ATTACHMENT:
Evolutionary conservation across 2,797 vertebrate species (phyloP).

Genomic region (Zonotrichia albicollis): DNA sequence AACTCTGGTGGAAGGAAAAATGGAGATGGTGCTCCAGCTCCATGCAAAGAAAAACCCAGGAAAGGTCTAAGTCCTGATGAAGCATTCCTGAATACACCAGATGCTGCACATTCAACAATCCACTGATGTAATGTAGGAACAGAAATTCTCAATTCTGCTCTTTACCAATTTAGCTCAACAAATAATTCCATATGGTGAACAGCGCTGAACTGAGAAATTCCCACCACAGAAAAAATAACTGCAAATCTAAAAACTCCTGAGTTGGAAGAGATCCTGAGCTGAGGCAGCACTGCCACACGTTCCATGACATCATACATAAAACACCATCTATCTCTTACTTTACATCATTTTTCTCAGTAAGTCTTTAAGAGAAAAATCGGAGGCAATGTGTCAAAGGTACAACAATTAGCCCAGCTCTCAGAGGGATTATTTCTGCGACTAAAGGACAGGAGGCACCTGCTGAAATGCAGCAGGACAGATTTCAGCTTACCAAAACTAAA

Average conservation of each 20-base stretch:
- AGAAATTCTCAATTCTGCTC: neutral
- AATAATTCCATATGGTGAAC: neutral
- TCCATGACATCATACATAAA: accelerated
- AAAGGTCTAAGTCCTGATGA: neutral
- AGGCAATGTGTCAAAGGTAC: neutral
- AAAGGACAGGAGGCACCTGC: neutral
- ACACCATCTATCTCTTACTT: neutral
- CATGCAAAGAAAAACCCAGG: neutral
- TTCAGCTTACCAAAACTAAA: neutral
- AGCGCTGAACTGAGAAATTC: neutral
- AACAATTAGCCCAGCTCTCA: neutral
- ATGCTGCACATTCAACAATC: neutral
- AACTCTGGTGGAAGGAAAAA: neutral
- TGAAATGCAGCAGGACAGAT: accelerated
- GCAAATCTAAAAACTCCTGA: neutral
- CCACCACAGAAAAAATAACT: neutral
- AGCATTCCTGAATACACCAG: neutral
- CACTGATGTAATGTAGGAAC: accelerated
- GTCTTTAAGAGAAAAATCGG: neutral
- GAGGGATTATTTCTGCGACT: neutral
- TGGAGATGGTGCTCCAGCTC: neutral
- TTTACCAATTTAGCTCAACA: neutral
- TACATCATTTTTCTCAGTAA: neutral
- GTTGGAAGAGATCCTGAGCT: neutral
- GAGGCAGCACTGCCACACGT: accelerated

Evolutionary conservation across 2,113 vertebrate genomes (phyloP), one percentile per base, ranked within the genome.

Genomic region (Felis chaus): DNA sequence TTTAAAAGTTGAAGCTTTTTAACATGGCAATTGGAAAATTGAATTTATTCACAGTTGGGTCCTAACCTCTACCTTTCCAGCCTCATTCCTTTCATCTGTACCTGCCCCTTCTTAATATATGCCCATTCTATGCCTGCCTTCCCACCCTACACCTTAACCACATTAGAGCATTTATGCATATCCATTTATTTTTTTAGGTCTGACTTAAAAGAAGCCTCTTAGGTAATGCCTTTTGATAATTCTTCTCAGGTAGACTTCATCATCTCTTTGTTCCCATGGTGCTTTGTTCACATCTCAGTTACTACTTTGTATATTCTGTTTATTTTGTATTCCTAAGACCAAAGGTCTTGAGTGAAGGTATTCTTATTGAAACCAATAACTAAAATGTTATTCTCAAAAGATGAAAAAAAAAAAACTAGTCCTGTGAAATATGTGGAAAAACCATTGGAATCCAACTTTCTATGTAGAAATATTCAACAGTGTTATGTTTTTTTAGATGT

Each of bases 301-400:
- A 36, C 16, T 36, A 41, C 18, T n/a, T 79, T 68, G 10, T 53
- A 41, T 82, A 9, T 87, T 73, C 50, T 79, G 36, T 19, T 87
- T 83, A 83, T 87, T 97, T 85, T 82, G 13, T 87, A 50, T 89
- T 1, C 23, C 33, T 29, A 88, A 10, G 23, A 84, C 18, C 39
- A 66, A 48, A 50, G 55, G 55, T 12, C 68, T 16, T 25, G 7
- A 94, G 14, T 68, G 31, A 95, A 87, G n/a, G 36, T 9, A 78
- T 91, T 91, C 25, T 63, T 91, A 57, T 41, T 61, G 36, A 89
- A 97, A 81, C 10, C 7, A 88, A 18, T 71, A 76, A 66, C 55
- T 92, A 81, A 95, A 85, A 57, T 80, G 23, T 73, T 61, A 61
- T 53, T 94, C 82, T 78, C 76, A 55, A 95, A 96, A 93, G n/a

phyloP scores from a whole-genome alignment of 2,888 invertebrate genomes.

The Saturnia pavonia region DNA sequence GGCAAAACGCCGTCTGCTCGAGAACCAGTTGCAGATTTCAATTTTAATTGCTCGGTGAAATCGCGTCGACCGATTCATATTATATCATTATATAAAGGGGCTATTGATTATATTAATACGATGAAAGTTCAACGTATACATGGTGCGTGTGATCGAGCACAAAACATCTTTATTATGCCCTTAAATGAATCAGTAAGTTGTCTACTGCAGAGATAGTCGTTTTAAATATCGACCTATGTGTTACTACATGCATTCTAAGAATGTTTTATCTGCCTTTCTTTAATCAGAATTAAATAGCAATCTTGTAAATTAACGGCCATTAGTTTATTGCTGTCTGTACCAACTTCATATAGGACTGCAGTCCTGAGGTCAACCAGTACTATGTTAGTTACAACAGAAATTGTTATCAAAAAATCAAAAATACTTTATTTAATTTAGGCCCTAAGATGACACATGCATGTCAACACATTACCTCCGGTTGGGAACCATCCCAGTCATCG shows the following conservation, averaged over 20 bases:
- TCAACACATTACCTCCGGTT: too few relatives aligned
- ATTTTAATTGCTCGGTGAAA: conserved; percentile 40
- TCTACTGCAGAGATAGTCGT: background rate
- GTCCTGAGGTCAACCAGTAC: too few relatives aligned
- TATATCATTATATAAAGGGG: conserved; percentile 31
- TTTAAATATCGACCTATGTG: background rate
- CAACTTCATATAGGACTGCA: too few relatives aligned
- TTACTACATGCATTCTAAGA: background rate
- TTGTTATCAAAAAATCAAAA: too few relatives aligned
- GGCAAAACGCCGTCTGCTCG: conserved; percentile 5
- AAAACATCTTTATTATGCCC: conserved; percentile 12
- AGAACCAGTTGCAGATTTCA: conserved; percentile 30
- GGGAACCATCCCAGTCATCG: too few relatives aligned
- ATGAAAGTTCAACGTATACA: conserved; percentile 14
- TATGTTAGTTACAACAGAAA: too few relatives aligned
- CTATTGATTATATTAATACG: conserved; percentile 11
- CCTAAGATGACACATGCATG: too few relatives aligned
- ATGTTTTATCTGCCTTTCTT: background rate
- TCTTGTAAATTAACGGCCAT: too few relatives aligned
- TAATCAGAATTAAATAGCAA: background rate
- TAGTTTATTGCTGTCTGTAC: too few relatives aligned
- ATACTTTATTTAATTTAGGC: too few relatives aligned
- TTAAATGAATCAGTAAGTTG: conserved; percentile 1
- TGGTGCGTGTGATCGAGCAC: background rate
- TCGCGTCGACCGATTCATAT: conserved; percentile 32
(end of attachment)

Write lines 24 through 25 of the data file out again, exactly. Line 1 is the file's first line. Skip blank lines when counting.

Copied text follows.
- TGGAGATGGTGCTCCAGCTC: neutral
- TTTACCAATTTAGCTCAACA: neutral